Certainly the thousands of examples of the saving potency of a hygienic life should be sufficient to awaken men and women to an understanding of the importance of a correct mode of living and arouse in them a desire to be freed, as much as possible, from the uncertainties of a mode of life that is based on no correct principle, the practices of which are irregular and haphazard, and is so plainly unsuccessful. If the presentation of a new edition of Cornaro's famous treatise will help in achieving this desirable awakening, it will have served a very useful purpose. Although at the time he wrote, Cornaro could have had nothing but the crudest notions of physiology and pathology, his example of the influences of the two modes of living is not crude and it should be emphasized that thousands who have read his discourses have adopted his mode of temperance and abstinence and have been greatly improved in health.

And here:

Cornaro was indeed a pioneer, and if there are some today who may think that there is nothing essentially novel in what he said, we must remember that, in his day, science, as we understand it, was almost an unknown factor; physiology had hardly been born and psychology undreamed of. Our knowledge of fasting, dietetics, food combinations, organic foods, etc., all came into being almost within the memory of men yet living - though many of the essentials were propounded by the great health reformers of the last century. (See The Fasting Story and The History of Natural Hygiene, both published by Health Research). Today we have a wealth of material to draw upon, as well as vast experience and the means of disseminating this knowledge. But when Cornaro wrote, none of this was in being. It is all the more remarkable, therefore, that he was enabled to write as he did, for the whys and hows of this method were not discovered until centuries later!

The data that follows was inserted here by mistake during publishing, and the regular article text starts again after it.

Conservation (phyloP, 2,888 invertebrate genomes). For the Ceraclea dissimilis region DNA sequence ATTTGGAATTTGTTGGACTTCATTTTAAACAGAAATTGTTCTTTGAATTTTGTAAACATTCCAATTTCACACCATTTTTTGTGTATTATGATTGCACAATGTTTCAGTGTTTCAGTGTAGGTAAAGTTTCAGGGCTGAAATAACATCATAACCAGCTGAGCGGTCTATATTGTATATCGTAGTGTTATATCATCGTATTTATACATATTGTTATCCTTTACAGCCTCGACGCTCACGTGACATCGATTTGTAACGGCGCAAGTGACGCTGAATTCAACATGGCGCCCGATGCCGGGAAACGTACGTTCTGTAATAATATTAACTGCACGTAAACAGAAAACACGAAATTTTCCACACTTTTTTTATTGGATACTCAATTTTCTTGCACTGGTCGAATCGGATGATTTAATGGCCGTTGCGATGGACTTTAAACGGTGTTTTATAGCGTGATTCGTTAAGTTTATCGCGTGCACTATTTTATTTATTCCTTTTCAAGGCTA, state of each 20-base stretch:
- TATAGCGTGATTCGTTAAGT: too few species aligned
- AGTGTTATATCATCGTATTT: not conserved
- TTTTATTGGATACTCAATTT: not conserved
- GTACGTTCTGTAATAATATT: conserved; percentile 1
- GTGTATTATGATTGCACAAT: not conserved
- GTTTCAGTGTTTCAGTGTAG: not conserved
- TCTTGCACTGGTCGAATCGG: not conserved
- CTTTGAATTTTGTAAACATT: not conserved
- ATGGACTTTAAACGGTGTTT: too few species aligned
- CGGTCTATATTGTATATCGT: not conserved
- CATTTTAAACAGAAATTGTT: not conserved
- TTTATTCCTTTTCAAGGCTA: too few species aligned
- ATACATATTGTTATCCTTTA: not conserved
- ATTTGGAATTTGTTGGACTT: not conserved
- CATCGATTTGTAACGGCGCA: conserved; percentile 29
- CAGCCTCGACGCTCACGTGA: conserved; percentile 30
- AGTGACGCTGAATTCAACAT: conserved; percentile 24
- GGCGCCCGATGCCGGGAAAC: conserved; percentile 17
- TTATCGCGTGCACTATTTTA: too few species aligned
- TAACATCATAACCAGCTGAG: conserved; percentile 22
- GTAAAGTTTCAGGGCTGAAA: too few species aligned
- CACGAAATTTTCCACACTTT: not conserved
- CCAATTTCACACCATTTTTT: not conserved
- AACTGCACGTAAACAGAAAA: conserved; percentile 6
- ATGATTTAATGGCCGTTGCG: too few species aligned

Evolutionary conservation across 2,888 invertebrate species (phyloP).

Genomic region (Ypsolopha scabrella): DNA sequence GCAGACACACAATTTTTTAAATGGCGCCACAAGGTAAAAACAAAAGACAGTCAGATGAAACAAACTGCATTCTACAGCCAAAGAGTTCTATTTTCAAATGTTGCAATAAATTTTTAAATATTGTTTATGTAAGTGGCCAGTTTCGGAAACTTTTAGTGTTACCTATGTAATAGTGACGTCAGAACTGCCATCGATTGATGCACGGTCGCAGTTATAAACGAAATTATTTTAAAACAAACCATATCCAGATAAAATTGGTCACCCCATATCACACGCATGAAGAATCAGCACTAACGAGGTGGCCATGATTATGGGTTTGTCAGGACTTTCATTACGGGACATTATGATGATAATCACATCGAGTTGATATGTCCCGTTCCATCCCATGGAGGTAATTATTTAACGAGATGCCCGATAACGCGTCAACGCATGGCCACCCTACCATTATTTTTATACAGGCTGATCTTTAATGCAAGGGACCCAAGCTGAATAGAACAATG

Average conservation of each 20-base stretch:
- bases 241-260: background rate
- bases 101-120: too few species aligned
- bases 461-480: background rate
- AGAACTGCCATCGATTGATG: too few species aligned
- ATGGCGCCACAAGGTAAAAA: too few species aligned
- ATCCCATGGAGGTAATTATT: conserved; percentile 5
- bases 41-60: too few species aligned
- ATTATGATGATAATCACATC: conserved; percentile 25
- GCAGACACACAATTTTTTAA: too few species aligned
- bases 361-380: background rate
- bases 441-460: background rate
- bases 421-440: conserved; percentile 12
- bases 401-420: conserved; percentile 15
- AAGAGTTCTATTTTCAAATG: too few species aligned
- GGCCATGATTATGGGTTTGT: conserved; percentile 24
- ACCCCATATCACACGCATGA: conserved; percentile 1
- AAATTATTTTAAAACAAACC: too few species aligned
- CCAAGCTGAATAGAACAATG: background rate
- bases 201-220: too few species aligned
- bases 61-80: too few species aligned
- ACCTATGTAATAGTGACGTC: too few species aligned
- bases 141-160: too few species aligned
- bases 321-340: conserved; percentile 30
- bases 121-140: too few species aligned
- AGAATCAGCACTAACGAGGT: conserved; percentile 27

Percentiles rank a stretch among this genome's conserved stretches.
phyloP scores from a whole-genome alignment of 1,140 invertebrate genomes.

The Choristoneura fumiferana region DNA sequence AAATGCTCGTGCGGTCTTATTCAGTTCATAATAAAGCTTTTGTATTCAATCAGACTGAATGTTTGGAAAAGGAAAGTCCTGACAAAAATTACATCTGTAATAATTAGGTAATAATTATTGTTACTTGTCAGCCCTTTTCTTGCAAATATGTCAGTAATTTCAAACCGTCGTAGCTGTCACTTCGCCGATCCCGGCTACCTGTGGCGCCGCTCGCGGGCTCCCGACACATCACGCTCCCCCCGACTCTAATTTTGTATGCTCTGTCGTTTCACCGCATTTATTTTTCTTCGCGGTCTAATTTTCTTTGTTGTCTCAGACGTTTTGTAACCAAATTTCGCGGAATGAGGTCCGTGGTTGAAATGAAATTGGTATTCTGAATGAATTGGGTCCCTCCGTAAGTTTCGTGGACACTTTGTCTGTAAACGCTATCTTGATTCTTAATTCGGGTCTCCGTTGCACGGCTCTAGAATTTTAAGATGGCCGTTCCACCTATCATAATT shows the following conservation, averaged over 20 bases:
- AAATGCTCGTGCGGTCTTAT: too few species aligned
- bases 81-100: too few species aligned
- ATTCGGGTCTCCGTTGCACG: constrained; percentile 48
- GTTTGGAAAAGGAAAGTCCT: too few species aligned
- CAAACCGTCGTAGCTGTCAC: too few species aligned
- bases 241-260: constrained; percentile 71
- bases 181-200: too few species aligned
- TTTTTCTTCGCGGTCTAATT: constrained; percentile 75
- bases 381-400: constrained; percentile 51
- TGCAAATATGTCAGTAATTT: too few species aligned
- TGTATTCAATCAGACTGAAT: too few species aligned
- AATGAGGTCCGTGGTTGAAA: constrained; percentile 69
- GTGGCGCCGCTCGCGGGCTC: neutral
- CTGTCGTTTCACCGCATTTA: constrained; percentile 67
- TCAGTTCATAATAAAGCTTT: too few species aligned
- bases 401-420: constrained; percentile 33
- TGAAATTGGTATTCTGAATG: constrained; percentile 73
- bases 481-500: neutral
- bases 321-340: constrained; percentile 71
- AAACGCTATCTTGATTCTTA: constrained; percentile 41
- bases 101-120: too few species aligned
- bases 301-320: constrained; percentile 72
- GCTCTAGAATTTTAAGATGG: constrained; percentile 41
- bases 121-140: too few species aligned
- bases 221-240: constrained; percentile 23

Cornaro himself, it seems, never actually fasted - merely reducing the quantity of food which he ate to an absolute minimum. The consequence was that it took him nearly a year to regain full health, whereas he could probably have achieved the same result within a month, had he taken more drastic measures. However, he did ultimately attain a state of excellent health, and for the ensuing sixty-odd years he maintained it by reason of his abstemious life. There is no reason why anyone could not do likewise!

Indeed, there is every reason why a man today should not do even better, for the things which constituted the basis of Cornaro's diet would be spurned by the modern Hygienist.


I'm not sure when Hereward Carrington wrote this, but it may have been 100 years ago, I'm not sure. Then think of what he said in his last paragraph, and realize what we know today. The idea of phytochemicals, antioxidants, bioflavonoids were not even known. We truly have it in our hands how healthy we choose to live.